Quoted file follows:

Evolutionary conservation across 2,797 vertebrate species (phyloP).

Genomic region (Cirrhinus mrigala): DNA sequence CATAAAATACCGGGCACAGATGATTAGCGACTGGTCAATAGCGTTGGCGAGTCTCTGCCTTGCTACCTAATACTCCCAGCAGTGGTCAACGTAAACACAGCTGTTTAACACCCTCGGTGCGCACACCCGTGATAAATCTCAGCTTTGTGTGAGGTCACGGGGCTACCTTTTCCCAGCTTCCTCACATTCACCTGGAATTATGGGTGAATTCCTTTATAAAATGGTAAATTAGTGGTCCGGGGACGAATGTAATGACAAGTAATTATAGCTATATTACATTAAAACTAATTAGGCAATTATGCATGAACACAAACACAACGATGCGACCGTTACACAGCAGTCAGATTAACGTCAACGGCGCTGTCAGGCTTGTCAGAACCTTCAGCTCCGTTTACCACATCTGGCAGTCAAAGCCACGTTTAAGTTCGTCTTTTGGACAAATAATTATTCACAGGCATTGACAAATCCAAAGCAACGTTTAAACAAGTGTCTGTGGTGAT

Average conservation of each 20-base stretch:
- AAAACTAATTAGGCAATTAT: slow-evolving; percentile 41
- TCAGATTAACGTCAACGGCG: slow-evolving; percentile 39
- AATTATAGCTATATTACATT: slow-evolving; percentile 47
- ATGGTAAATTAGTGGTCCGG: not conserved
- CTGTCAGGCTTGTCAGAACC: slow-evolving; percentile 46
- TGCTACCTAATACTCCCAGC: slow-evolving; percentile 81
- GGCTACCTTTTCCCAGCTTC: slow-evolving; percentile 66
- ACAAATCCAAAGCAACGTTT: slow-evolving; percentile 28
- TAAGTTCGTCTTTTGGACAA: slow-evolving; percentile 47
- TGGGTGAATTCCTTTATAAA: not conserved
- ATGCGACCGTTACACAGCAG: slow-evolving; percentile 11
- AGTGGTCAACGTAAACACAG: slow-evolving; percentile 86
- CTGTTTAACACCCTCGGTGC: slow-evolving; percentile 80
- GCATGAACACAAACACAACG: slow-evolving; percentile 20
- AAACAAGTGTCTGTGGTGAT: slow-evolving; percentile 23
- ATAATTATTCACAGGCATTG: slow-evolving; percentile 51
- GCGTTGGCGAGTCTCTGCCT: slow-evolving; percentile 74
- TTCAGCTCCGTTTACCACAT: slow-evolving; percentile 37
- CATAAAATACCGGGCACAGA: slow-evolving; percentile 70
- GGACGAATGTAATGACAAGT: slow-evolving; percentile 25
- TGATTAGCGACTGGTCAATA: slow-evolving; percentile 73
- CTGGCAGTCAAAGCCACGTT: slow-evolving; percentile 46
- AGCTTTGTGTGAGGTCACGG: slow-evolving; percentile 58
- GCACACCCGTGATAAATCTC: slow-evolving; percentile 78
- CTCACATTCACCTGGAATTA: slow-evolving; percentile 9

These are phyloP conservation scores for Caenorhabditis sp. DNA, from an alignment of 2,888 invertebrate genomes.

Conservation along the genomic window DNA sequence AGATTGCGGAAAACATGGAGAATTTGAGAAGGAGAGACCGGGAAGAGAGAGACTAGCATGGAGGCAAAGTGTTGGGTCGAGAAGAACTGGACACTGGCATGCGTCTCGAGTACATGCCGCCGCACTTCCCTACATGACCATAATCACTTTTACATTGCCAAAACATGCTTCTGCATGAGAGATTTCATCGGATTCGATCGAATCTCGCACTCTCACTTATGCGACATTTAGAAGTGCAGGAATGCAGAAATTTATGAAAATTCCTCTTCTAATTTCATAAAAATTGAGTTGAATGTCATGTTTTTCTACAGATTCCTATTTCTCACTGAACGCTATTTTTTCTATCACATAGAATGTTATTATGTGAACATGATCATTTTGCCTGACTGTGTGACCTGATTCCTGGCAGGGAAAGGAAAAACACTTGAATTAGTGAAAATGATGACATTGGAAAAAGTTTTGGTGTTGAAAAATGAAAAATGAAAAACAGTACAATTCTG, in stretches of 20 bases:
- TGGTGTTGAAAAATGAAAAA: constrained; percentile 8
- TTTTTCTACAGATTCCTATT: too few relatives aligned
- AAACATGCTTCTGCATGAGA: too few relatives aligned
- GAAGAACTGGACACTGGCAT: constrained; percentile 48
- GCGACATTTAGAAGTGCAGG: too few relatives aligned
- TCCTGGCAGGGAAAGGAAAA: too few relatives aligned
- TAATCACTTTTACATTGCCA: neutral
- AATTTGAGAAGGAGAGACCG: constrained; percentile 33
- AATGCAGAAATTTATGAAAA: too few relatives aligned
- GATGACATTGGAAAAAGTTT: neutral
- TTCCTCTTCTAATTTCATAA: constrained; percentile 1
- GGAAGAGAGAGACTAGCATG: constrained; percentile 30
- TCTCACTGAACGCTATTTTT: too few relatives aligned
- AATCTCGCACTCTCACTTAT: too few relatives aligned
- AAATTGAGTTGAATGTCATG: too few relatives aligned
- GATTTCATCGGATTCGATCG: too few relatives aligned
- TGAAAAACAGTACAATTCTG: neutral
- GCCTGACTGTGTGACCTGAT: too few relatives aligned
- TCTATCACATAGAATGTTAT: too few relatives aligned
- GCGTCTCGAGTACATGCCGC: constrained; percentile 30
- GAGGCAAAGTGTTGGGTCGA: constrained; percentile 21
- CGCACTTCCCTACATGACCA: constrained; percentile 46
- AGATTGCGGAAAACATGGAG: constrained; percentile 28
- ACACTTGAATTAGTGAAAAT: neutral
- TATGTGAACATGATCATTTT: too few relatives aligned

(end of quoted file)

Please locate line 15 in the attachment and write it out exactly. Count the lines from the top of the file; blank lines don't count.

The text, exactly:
- AGTGGTCAACGTAAACACAG: slow-evolving; percentile 86